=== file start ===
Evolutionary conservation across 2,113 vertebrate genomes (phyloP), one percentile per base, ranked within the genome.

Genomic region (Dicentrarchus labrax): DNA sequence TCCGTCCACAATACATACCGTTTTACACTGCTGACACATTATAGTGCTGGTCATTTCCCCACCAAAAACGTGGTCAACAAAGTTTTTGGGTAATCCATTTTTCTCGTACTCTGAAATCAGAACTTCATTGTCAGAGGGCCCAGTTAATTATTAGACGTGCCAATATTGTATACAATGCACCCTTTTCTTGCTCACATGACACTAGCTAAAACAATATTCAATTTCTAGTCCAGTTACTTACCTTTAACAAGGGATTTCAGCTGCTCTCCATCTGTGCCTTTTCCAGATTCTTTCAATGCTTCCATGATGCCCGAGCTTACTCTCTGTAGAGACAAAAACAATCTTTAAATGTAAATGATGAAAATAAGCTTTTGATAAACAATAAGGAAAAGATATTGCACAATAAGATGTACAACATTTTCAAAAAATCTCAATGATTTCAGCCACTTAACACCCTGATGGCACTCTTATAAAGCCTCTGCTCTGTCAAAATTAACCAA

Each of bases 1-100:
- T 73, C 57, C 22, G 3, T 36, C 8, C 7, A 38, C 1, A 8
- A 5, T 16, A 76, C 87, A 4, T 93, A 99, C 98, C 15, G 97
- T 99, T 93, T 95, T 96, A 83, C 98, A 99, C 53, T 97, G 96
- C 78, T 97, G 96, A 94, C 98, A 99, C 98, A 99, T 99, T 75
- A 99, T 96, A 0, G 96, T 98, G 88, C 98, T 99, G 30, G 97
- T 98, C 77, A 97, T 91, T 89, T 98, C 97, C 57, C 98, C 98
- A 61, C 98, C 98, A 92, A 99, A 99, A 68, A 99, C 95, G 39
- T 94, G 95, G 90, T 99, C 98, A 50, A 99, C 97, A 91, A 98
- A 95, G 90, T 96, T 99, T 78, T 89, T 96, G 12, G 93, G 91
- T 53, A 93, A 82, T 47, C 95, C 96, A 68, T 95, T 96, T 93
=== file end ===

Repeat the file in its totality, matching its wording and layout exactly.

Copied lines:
Evolutionary conservation across 2,113 vertebrate genomes (phyloP), one percentile per base, ranked within the genome.

Genomic region (Dicentrarchus labrax): DNA sequence TCCGTCCACAATACATACCGTTTTACACTGCTGACACATTATAGTGCTGGTCATTTCCCCACCAAAAACGTGGTCAACAAAGTTTTTGGGTAATCCATTTTTCTCGTACTCTGAAATCAGAACTTCATTGTCAGAGGGCCCAGTTAATTATTAGACGTGCCAATATTGTATACAATGCACCCTTTTCTTGCTCACATGACACTAGCTAAAACAATATTCAATTTCTAGTCCAGTTACTTACCTTTAACAAGGGATTTCAGCTGCTCTCCATCTGTGCCTTTTCCAGATTCTTTCAATGCTTCCATGATGCCCGAGCTTACTCTCTGTAGAGACAAAAACAATCTTTAAATGTAAATGATGAAAATAAGCTTTTGATAAACAATAAGGAAAAGATATTGCACAATAAGATGTACAACATTTTCAAAAAATCTCAATGATTTCAGCCACTTAACACCCTGATGGCACTCTTATAAAGCCTCTGCTCTGTCAAAATTAACCAA

Each of bases 1-100:
- T 73, C 57, C 22, G 3, T 36, C 8, C 7, A 38, C 1, A 8
- A 5, T 16, A 76, C 87, A 4, T 93, A 99, C 98, C 15, G 97
- T 99, T 93, T 95, T 96, A 83, C 98, A 99, C 53, T 97, G 96
- C 78, T 97, G 96, A 94, C 98, A 99, C 98, A 99, T 99, T 75
- A 99, T 96, A 0, G 96, T 98, G 88, C 98, T 99, G 30, G 97
- T 98, C 77, A 97, T 91, T 89, T 98, C 97, C 57, C 98, C 98
- A 61, C 98, C 98, A 92, A 99, A 99, A 68, A 99, C 95, G 39
- T 94, G 95, G 90, T 99, C 98, A 50, A 99, C 97, A 91, A 98
- A 95, G 90, T 96, T 99, T 78, T 89, T 96, G 12, G 93, G 91
- T 53, A 93, A 82, T 47, C 95, C 96, A 68, T 95, T 96, T 93